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Finding Artistic Inspiration In An Athlete’s World

Claire Zhang

In elementary school, I remember the way that students would worship the fastest runners and fastest swimmers. In middle school, we would gossip about athletes and the latest varsity sweep. Now, in my last year of high school, the same pattern seemed to resurface.

As my eyes fixated on the brightly lit green auditorium stage, I sat listening to the hour long Athlete’s awards we had three times a year. This event was my tenth one in high school. To say the least, it was not my cup of tea. Later that day, my friend came up to me in frustration and asked: “Why doesn’t the school have Arts awards?” Why didn’t we? I realized it there: that none of us could really escape athletics at my school. When you’re an artist, it’s difficult living in an athlete’s world.

Going to a conservative New England boarding school certainly furthered that frustration for me. Frequently, other students judge me for doing art instead of playing lacrosse. Classmates often ask, “What sport are you doing?”, automatically assuming that I play a sport.

They often ridicule the arts as something insignificant, and consequently, don’t take art students as seriously. It’s been a bumpy road being able to push myself to make new artwork while surrounded by soccer and football fields.

Charcoal Drawing, Claire Zhang

For this reason, it’s been discouraging and easy to lose my determination when social norms don’t seem to be on my side. For me, these were things I could do to help me get through my frustration. Hopefully they will help you to.

1) Don’t care about what others say about you.

I know, this might be easier said than done. However, I learned that by focusing all my energy into art, to ignore what others ridicule about your interests, you’ll be able to put 110% of yourself into your artwork. It’s hard to ignore the beaconing of the bleachers and peer pressure to do sports: but it’s important to do what you’re passionate about.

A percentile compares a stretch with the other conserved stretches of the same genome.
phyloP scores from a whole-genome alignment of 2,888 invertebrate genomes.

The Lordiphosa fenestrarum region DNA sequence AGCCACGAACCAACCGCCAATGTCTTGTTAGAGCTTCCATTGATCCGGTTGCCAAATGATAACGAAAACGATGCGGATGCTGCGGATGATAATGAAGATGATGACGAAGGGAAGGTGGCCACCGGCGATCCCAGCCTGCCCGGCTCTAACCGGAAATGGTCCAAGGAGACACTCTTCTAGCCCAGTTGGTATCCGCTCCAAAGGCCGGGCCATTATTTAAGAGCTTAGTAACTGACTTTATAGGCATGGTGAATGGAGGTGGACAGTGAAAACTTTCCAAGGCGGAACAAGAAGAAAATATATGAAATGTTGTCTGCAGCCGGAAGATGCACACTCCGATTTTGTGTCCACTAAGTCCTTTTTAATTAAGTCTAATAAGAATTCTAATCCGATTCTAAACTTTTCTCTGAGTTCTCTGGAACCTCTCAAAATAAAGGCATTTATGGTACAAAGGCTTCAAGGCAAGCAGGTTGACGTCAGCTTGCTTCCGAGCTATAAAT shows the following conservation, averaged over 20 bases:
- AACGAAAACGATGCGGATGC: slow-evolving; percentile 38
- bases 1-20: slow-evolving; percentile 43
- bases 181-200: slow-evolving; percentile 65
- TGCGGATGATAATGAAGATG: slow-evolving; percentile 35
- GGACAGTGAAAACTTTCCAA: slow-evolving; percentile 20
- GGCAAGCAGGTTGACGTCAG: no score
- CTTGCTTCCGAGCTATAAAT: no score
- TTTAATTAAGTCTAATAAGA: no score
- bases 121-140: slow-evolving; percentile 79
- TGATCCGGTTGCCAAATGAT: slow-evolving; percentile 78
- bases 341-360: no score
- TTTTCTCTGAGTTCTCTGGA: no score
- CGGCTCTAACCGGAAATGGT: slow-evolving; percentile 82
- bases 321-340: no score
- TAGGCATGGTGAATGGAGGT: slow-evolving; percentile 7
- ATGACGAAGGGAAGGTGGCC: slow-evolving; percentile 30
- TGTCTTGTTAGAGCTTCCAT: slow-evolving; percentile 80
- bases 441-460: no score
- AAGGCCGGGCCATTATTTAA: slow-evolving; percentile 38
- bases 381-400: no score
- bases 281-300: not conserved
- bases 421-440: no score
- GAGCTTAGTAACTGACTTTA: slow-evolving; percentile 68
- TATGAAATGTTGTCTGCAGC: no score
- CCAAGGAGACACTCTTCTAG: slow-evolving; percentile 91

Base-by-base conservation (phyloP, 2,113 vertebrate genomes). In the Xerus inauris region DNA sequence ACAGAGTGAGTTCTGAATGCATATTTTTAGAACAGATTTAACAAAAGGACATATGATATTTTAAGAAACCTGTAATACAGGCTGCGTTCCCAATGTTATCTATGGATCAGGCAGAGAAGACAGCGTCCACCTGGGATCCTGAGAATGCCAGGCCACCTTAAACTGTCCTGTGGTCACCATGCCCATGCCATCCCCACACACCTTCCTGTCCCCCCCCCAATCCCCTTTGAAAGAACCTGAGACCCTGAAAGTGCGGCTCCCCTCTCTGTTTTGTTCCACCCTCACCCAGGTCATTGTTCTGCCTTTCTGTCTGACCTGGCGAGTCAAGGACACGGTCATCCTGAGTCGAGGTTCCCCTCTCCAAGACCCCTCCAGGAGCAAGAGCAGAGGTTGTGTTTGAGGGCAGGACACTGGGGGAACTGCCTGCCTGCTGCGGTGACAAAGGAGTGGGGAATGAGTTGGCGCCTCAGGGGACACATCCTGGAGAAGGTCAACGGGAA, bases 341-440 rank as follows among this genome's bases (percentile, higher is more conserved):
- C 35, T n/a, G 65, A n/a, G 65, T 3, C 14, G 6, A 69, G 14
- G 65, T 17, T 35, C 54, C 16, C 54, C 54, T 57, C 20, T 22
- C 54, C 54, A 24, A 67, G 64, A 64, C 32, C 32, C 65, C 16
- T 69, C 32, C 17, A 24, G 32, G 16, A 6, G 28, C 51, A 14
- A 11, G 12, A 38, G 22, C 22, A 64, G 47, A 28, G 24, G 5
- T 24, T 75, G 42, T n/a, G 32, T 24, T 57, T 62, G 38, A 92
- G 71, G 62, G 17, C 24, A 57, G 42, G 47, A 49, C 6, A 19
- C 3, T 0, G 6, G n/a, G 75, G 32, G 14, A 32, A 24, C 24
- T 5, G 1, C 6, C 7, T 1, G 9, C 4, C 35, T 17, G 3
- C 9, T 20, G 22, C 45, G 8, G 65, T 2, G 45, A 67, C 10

2)  Find peers who love art as much as you do

From attending a summer Pre-College program, I’ve learned by stepping outside of my high school that there are so many people who have the same interests as I do. After realizing that they all came from the same environment at home, it was extremely relieving being able to compare and see the similarities of our frustrations. Talking about what it means to be an artist in the real world was extremely stress relieving and also reassuring.

3) Reach out.

By reaching out to your art teacher and community at school you’ll be able to pursue art as you please. My art teacher in high school has especially been the most impactful for me. From his support, he’s been able to give me innovative ideas for artwork and talk me through my endless frustrations.

Landscape Painting, Claire Zhang

4) Find a local support system.

I’ve found that through the art studio at school, the right support systems will help inspire you to keep working! The key for me was finding the right group of people to help support me along the way.

For me, this was my art co-curricular group at my high school. Having five students in a campus of 600 students was great to help me vent about school stress, and bask in the safe haven that is the art studio.

5) Listen to yourself!

Although we might be living in an athlete’s world, we shouldn’t be afraid of pursuing our passions and interests. What I’ve learned is that you should truly do what you love, and not what everyone else loves.

Don’t worry, because you will find the right support system that share the same interests as you, and your passion will be obvious to those who see you and your work. You’ll be your best self if you do pursue your true interests, and that’s what really counts.

Claire Zhang
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